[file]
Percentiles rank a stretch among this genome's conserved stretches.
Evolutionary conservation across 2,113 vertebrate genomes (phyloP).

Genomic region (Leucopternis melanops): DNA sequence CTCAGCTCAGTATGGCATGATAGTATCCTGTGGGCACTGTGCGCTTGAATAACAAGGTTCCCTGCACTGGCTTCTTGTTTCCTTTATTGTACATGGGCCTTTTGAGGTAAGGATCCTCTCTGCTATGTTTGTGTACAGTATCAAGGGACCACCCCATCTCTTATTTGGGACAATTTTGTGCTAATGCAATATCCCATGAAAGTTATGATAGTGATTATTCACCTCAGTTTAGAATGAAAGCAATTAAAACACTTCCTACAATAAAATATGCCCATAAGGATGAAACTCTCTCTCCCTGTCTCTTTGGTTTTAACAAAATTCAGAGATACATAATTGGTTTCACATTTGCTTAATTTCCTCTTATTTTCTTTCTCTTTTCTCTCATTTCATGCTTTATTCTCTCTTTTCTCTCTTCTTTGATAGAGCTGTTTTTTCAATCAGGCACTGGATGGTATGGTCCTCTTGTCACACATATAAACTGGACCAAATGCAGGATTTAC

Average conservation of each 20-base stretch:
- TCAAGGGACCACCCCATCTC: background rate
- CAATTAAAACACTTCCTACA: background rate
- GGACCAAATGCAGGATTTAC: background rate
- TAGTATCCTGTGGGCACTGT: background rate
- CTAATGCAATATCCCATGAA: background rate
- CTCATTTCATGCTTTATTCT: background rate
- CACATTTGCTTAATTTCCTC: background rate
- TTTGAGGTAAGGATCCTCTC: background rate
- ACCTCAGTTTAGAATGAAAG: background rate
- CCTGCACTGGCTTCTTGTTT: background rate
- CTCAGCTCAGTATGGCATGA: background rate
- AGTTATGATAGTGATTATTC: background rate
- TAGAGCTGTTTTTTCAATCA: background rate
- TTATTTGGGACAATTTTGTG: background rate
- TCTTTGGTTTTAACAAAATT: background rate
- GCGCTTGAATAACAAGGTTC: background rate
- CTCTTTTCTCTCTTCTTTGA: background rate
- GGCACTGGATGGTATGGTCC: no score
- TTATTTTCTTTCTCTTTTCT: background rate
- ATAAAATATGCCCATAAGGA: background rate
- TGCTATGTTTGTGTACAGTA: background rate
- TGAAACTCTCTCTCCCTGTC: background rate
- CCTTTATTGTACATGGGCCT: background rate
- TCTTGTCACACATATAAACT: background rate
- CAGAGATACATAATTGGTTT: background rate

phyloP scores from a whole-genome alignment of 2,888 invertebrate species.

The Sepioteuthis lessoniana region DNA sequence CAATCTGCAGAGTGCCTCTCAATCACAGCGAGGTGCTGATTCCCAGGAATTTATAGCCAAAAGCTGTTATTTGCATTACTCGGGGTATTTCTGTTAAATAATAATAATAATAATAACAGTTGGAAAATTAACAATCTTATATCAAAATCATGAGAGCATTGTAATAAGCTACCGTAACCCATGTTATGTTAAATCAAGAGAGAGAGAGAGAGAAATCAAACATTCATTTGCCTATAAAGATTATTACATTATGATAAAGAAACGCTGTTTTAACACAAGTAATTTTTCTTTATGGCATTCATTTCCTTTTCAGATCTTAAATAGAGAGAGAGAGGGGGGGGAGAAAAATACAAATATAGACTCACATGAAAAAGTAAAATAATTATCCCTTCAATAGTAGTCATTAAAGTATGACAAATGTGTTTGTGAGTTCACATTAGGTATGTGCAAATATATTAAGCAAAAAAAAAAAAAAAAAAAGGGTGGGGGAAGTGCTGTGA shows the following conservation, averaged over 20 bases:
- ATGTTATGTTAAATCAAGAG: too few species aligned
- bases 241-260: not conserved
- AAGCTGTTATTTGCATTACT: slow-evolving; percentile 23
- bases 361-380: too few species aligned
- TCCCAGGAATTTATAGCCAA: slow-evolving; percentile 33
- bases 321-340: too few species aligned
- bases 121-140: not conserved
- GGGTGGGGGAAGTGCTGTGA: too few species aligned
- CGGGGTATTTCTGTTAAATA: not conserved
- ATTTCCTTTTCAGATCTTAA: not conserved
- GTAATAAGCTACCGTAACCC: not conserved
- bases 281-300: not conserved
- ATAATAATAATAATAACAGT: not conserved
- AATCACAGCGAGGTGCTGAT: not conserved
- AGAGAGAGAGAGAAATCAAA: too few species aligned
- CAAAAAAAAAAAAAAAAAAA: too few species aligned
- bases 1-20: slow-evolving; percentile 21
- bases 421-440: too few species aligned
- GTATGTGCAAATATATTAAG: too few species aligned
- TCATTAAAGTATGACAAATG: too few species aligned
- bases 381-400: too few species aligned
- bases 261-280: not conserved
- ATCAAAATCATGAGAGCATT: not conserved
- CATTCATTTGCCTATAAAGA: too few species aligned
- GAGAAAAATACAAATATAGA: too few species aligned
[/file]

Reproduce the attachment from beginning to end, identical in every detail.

Percentiles rank a stretch among this genome's conserved stretches.
Evolutionary conservation across 2,113 vertebrate genomes (phyloP).

Genomic region (Leucopternis melanops): DNA sequence CTCAGCTCAGTATGGCATGATAGTATCCTGTGGGCACTGTGCGCTTGAATAACAAGGTTCCCTGCACTGGCTTCTTGTTTCCTTTATTGTACATGGGCCTTTTGAGGTAAGGATCCTCTCTGCTATGTTTGTGTACAGTATCAAGGGACCACCCCATCTCTTATTTGGGACAATTTTGTGCTAATGCAATATCCCATGAAAGTTATGATAGTGATTATTCACCTCAGTTTAGAATGAAAGCAATTAAAACACTTCCTACAATAAAATATGCCCATAAGGATGAAACTCTCTCTCCCTGTCTCTTTGGTTTTAACAAAATTCAGAGATACATAATTGGTTTCACATTTGCTTAATTTCCTCTTATTTTCTTTCTCTTTTCTCTCATTTCATGCTTTATTCTCTCTTTTCTCTCTTCTTTGATAGAGCTGTTTTTTCAATCAGGCACTGGATGGTATGGTCCTCTTGTCACACATATAAACTGGACCAAATGCAGGATTTAC

Average conservation of each 20-base stretch:
- TCAAGGGACCACCCCATCTC: background rate
- CAATTAAAACACTTCCTACA: background rate
- GGACCAAATGCAGGATTTAC: background rate
- TAGTATCCTGTGGGCACTGT: background rate
- CTAATGCAATATCCCATGAA: background rate
- CTCATTTCATGCTTTATTCT: background rate
- CACATTTGCTTAATTTCCTC: background rate
- TTTGAGGTAAGGATCCTCTC: background rate
- ACCTCAGTTTAGAATGAAAG: background rate
- CCTGCACTGGCTTCTTGTTT: background rate
- CTCAGCTCAGTATGGCATGA: background rate
- AGTTATGATAGTGATTATTC: background rate
- TAGAGCTGTTTTTTCAATCA: background rate
- TTATTTGGGACAATTTTGTG: background rate
- TCTTTGGTTTTAACAAAATT: background rate
- GCGCTTGAATAACAAGGTTC: background rate
- CTCTTTTCTCTCTTCTTTGA: background rate
- GGCACTGGATGGTATGGTCC: no score
- TTATTTTCTTTCTCTTTTCT: background rate
- ATAAAATATGCCCATAAGGA: background rate
- TGCTATGTTTGTGTACAGTA: background rate
- TGAAACTCTCTCTCCCTGTC: background rate
- CCTTTATTGTACATGGGCCT: background rate
- TCTTGTCACACATATAAACT: background rate
- CAGAGATACATAATTGGTTT: background rate

phyloP scores from a whole-genome alignment of 2,888 invertebrate species.

The Sepioteuthis lessoniana region DNA sequence CAATCTGCAGAGTGCCTCTCAATCACAGCGAGGTGCTGATTCCCAGGAATTTATAGCCAAAAGCTGTTATTTGCATTACTCGGGGTATTTCTGTTAAATAATAATAATAATAATAACAGTTGGAAAATTAACAATCTTATATCAAAATCATGAGAGCATTGTAATAAGCTACCGTAACCCATGTTATGTTAAATCAAGAGAGAGAGAGAGAGAAATCAAACATTCATTTGCCTATAAAGATTATTACATTATGATAAAGAAACGCTGTTTTAACACAAGTAATTTTTCTTTATGGCATTCATTTCCTTTTCAGATCTTAAATAGAGAGAGAGAGGGGGGGGAGAAAAATACAAATATAGACTCACATGAAAAAGTAAAATAATTATCCCTTCAATAGTAGTCATTAAAGTATGACAAATGTGTTTGTGAGTTCACATTAGGTATGTGCAAATATATTAAGCAAAAAAAAAAAAAAAAAAAGGGTGGGGGAAGTGCTGTGA shows the following conservation, averaged over 20 bases:
- ATGTTATGTTAAATCAAGAG: too few species aligned
- bases 241-260: not conserved
- AAGCTGTTATTTGCATTACT: slow-evolving; percentile 23
- bases 361-380: too few species aligned
- TCCCAGGAATTTATAGCCAA: slow-evolving; percentile 33
- bases 321-340: too few species aligned
- bases 121-140: not conserved
- GGGTGGGGGAAGTGCTGTGA: too few species aligned
- CGGGGTATTTCTGTTAAATA: not conserved
- ATTTCCTTTTCAGATCTTAA: not conserved
- GTAATAAGCTACCGTAACCC: not conserved
- bases 281-300: not conserved
- ATAATAATAATAATAACAGT: not conserved
- AATCACAGCGAGGTGCTGAT: not conserved
- AGAGAGAGAGAGAAATCAAA: too few species aligned
- CAAAAAAAAAAAAAAAAAAA: too few species aligned
- bases 1-20: slow-evolving; percentile 21
- bases 421-440: too few species aligned
- GTATGTGCAAATATATTAAG: too few species aligned
- TCATTAAAGTATGACAAATG: too few species aligned
- bases 381-400: too few species aligned
- bases 261-280: not conserved
- ATCAAAATCATGAGAGCATT: not conserved
- CATTCATTTGCCTATAAAGA: too few species aligned
- GAGAAAAATACAAATATAGA: too few species aligned